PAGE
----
Although houses are nearby, their lights are blocked by a rise in the land. Even with a street light illuminating the entrance to the burial ground, the night sky grows dark enough that the faint glow of the Milky Way is visible. A slight, early fall wind keeps leaves rustling and moving about.

Perhaps being here alone at night might fire the imagination, causing some trepidation. Fear of the dark is the most primitive of human apprehensions.

But having others around for conversation puts fear at bay. St. Kilian’s gravestones rest quietly under the cloak of night.

The most recent burial is under a wooden cross, marking the spot where a stone memorial will be set.

An epitaph was left on a laminated piece of paper: “Great Irish Catholic husband and dad. Blessed to have a living family and friends. Proud World War II vet.” The date of death is Aug. 26, 2013.

Little offerings of love and gentle grief surround and surmount the more recent headstones.

A pewter angel, perhaps a Christmas tree ornament, bears the inscription: “A mom is a special blessing.”

Gardening tools are stacked behind the marker of a World War II staff sergeant. On the marker stand is a small garden gnome. Leaning on the front of the stone is marker that reads: “If love could have saved you, you would have lived forever.”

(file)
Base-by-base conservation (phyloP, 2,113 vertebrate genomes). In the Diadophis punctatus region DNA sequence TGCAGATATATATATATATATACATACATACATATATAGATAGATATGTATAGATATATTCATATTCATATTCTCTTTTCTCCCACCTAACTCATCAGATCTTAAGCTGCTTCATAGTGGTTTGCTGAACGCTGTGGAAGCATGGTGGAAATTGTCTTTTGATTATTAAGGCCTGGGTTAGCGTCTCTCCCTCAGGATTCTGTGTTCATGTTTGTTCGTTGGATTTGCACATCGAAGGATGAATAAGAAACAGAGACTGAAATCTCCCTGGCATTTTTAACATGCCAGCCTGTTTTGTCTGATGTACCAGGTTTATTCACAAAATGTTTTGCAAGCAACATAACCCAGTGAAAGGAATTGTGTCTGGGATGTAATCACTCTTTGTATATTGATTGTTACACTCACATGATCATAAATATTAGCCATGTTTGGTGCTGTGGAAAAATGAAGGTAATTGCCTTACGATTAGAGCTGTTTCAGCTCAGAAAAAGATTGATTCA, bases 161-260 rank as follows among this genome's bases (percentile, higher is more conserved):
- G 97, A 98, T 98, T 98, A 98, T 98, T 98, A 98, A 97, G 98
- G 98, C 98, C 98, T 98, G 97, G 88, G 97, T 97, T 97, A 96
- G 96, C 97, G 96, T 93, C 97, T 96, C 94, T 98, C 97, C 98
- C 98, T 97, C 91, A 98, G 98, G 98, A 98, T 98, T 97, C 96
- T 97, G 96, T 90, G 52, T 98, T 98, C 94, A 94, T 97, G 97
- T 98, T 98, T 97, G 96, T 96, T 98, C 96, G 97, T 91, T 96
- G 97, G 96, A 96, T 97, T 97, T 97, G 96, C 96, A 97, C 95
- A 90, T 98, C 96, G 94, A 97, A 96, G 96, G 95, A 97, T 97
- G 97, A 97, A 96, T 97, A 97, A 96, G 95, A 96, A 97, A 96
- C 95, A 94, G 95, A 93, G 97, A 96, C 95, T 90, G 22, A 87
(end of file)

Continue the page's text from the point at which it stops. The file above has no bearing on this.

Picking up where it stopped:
Stones are left on the top of some monuments, marking of the weight of lingering grief.

That’s not to say there are no haunted memories here.

A friend who grew up in the area told of a man and woman who had been close but who then fell out and had a nasty argument after breaking up. They got into separate cars. She never made it home, dying in a car wreck. She is buried here. The man blamed himself for her death for years afterward.

A nightmare of human anger and regret, no doubt. But nothing supernatural.

A walk through the graveyard in the dying light of day reveals that the more recent burials are closer to the former location of the church, while the older graves are in a hollow at the southwest end of the property.

The oldest have dates of 1856 and 1859. They bear Old World names like Andreas and Johann.

Some of the oldest names and dates are eroded away, some are broken by weather and age. A few showed signs of vandalism. Two of the saddest graves are marked Jan. 24, 1951-May 16, 1951 and April 14, 1959-April 15, 1959.

A clue to St. Kilian’s roots is on a broken marker. Across the top is inscribed the word “Mutter” or “Mother.” The young women laid to rest here was “Geboren” (born) 12 Dezember, 1860(?) and “Gesterben” (died) 26 September, 1890(?). The exact dates are eroded by time.

On Oct. 17, “Underground Lake Geneva,” a feature of ReelLifeTV.net, a part of the Lake Geneva Regional News and Resorter, invited Wisconsin Paranormal Investigators to test the claims that St. Kilian’s Cemetery is haunted.

They found nothing.

(Information from “The History of Walworth County,” 1912, by Albert Clayton Beckwith and the websites beethoven23.tripod.com and rayson.us/Genealogy/St_Kilian.html.)